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The US government owes trillions of dollars in debt to foreign entities, including governments, central banks, companies, and individual investors.

This debt includes US Treasury bonds and other securities, which are popular as they are considered safe investments.

Many nations buy US Treasury securities (also called “Treasurys”) because they are considered one of the safest investment options available.

How much US debt do foreign countries own?

As of January 2023, foreign countries own $7.4 trillion in Treasurys — or roughly 24% of total US debt.[1] Over the past two decades, central banks and other government entities have owned 50-75% of foreign-owned debt.[2] Independent investors and companies held the rest.

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In 2000, $1.7 trillion[3] or 18% of total debt was foreign-owned. This grew to $7.7 trillion in 2014, or 34% — the highest percentage in US history.

Early in the pandemic, foreign ownership of US debt fell as countries such as Saudi Arabia, China, and Brazil sold their shares of US Treasurys for short-term capital. Though foreign countries resumed buying foreign debt by the end of 2020, total foreign-owned debt has fallen since.

Which countries hold the most US debt?

Over the past 20 years, Japan and China have owned more US Treasurys than any other foreign nation.

Between 2000 and 2022, Japan grew from owning $534 billion to just over $1 trillion, while China’s ownership grew from $101 billion to $855 billion.

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Japan and China held almost 50% of all foreign-owned US debt between 2004 and 2006. However, this has declined over time, and as of 2022 they controlled approximately 25% of foreign-owned debt.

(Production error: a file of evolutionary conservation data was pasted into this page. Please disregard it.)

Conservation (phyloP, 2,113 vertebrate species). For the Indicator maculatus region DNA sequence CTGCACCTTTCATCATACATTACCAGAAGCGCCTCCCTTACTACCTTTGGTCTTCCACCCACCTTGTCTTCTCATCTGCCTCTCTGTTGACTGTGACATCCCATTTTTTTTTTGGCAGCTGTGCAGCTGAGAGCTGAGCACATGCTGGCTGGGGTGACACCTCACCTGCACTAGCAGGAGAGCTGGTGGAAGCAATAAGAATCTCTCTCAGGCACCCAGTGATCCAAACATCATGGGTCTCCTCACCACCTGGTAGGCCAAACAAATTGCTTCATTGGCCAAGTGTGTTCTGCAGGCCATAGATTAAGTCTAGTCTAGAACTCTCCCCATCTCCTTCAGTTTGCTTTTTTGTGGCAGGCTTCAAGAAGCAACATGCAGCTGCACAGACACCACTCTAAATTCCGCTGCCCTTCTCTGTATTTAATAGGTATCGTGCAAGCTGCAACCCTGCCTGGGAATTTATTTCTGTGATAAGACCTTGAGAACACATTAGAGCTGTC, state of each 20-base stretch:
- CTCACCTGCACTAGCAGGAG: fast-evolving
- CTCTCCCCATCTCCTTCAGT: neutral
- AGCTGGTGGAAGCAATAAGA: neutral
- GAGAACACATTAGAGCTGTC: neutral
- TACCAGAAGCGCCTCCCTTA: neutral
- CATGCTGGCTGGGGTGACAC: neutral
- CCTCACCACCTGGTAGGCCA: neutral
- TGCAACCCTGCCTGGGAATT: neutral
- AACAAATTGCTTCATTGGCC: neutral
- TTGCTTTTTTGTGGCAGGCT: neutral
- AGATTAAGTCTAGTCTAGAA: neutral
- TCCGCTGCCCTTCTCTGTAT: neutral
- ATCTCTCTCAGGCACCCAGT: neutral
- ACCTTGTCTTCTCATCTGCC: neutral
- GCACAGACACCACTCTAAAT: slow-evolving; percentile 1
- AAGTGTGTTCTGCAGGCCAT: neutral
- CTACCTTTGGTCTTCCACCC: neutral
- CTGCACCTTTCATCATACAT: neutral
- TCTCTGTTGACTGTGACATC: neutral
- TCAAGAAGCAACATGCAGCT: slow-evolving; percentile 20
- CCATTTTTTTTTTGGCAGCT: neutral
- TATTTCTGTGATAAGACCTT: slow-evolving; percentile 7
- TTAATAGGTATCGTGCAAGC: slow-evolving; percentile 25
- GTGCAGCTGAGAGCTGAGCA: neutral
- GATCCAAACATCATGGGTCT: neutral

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Country/territory US foreign-owned debt (January 2023)
Japan $1,104,400,000,000
China $859,400,000,000
United Kingdom $668,300,000,000
Belgium $331,100,000,000
Luxembourg $318,200,000,000
Switzerland $290,500,000,000
The Cayman Islands $285,300,000,000
Canada $254,100,000,000
Ireland $253,400,000,000
Taiwan $234,600,000,000

As of January 2023, the five countries owning the most US debt are Japan ($1.1 trillion), China ($859 billion), the United Kingdom ($668 billion), Belgium ($331 billion), and Luxembourg ($318 billion).

Investors from Russia, China, and Indonesia had sharp drops in US Treasurys over the last several years due to sanctions and short-term capital needs, among other reasons.

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Today, most foreign investors own more US debt than they did a decade ago.

What types of debt do foreign countries hold?

The US offers two main types of debt: public and intragovernmental. Public debt is sold as Treasury bonds, bills, and notes to outside investors, including foreign governments. It funds various government activities and pays off older debts. Intragovernmental debt, on the other hand, is what the government owes to its own programs, like Social Security, Medicare, retirement funds, and more.

Foreign governments primarily purchase public debt because it's marketable and can be resold. In contrast, intragovernmental debt is mainly controlled by the US government, and isn't traded on the open market.

Why do foreign countries buy US debt?

Foreign investors buy US Treasury securities because they're among the world's most secure assets.

The US government's commitment to timely debt repayment, especially during economic uncertainty, makes Treasuries a staple in many foreign monetary policies.

Holding a significant amount of US dollars can be advantageous because it is a widely accepted currency in international trade and transactions. Owning US Treasury securities can provide further benefits such as portfolio diversification, as well as a higher rate of return compared to other government bonds available worldwide.

For a full picture of the US economy, read more about the nation’s rising national debt and the strength of the dollar. Get the data directly in your inbox by signing up for our newsletter.

Portfolio Holdings of U.S. and Foreign Securities
Foreign Demand for US Treasury Securities during the Pandemic.
Last updated
January 28, 2022

Total debt includes public and intragovernmental debt.


International organizations and foreign government investment funds are also included in this category.


All figures in this article are adjusted for inflation based on 2022 calendar year dollars.